What is cryptojacking? Why criminals love this con

Cryptojacking is the unauthorized use of someone else’s computer to mine cryptocurrency. Hackers do this by either getting the victim to click on a malicious link in an email that loads cryptomining code on the computer or by infecting a website or online ad with JavaScript code that auto-executes once loaded in the victim’s browser. In fact, hackers often will use both methods to maximize their return.
Unlike most other types of malware, cryptojacking scripts do no damage to computers or victims’ data. They do steal CPU processing resources—and sometimes the only sign a victim will notice is slower performance as the cryptomining code works in the background.
For individual users, slower computer performance might be just an annoyance. Organizations with many cryptojacked systems can incur real costs in terms of help desk and IT time spent tracking down performance issues and replacing components or systems in the hope of solving the problem.
At the EmTech Digital conference in 2018, Darktrace told the story of a client, a European bank, that was experiencing some unusual traffic patterns on its servers. Night-time processes were running slowly, and the bank’s diagnostic tools didn’t discover anything. Darktrace discovered that new servers were coming online during that time—servers that the bank said didn’t exist. A physical inspection of the data center revealed that a rogue staffer had set up a cryptomining system under the floorboards.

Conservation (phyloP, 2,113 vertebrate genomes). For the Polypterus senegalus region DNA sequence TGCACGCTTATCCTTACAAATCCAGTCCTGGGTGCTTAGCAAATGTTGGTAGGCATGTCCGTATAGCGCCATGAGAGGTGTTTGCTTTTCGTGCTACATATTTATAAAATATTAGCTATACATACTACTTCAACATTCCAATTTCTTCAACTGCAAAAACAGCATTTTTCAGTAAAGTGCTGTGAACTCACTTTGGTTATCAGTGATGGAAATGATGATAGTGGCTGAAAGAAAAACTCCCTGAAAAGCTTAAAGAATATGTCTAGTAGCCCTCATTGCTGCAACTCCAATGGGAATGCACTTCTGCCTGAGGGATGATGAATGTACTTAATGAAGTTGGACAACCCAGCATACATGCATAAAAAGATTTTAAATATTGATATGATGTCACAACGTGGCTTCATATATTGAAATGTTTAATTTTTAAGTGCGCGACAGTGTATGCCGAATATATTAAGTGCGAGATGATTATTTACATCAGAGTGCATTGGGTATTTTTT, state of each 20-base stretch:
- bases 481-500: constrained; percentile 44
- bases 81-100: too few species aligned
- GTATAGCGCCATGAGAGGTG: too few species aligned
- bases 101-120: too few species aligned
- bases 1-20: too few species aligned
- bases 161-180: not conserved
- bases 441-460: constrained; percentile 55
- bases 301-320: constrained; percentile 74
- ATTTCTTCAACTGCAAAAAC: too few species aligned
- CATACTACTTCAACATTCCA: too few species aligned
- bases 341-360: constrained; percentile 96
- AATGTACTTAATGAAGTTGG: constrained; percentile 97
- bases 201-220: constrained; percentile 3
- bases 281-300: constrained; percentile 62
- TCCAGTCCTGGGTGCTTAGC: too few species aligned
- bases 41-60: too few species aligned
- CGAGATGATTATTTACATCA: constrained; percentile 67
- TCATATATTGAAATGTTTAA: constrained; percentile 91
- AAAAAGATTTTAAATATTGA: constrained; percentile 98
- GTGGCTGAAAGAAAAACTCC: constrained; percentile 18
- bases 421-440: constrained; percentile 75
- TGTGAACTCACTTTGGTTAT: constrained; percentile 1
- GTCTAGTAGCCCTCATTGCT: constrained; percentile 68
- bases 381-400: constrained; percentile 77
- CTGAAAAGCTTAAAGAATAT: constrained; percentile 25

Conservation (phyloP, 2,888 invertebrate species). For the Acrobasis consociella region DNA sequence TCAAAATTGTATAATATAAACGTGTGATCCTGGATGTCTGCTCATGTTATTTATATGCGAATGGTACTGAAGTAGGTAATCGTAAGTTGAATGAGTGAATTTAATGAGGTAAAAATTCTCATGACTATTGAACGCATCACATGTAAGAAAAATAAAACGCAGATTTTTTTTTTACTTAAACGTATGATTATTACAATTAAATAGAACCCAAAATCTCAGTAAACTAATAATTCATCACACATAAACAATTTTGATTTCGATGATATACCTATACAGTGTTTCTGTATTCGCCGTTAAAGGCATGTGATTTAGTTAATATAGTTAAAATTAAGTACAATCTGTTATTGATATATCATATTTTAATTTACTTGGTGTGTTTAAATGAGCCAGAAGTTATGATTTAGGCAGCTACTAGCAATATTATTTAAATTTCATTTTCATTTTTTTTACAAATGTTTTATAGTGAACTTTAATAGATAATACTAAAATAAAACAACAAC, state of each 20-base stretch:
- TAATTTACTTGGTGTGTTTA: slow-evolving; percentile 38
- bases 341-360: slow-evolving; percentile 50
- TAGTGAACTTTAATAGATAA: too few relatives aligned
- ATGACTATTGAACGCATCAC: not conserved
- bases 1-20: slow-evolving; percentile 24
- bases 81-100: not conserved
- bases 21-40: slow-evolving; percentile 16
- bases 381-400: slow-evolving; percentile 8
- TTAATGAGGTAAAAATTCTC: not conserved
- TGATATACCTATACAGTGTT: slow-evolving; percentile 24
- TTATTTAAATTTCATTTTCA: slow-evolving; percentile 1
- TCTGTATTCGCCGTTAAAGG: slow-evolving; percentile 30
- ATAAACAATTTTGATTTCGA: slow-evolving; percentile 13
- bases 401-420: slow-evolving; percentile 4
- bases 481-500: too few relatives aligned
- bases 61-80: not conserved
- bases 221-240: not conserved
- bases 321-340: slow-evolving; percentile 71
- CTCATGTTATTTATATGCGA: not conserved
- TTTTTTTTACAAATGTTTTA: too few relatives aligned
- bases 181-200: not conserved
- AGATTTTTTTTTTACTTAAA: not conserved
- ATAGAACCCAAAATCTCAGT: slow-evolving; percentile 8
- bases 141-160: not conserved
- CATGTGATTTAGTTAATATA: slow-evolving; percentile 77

No one knows for certain how much cryptocurrency is mined through cryptojacking, but there’s no question that the practice is rampant—for the simple economic reasons: more money for less risk. And with inexpensive kits available on the dark web, cryptojacking doesn’t even require significant technical skills. In fact, cryptomining delivery methods are often derived from those used for other types of malware such as ransomware or adware.
In 2017 Kaspersky Labs discovered a Google Chrome extension that used Facebook Messenger to infect users’ computers. Dubbed Facexworm, it was originally used to deliver adware. In 2018, Trend Micro found a variety of Facexworm that targeted cryptocurrency exchanges and was capable of delivering cryptomining code. It still used infected Facebook accounts to deliver malicious links, but could also steal web accounts and credentials, which allowed it to inject cryptojacking code into those web pages.
How to prevent cryptojacking
While criminals are constantly changing and evolving their techniques to avoid detection, there are steps you can take to prevent cryptojacking.
Learn how to spot a phishing email. Tricking a potential victim into clicking on a malicious link is a time-tested and highly effective method of delivering.
Install an adblocker. Since cryptojacking scripts are often delivered through web ads, installing an ad blocker can be a good preventive measure. Some ad blockers can even detect cryptomining scripts.
Use antivirus. Many of the antivirus software vendors have added crypto miner detection to their products—and while they’re not foolproof, they do provide a layer of protection.

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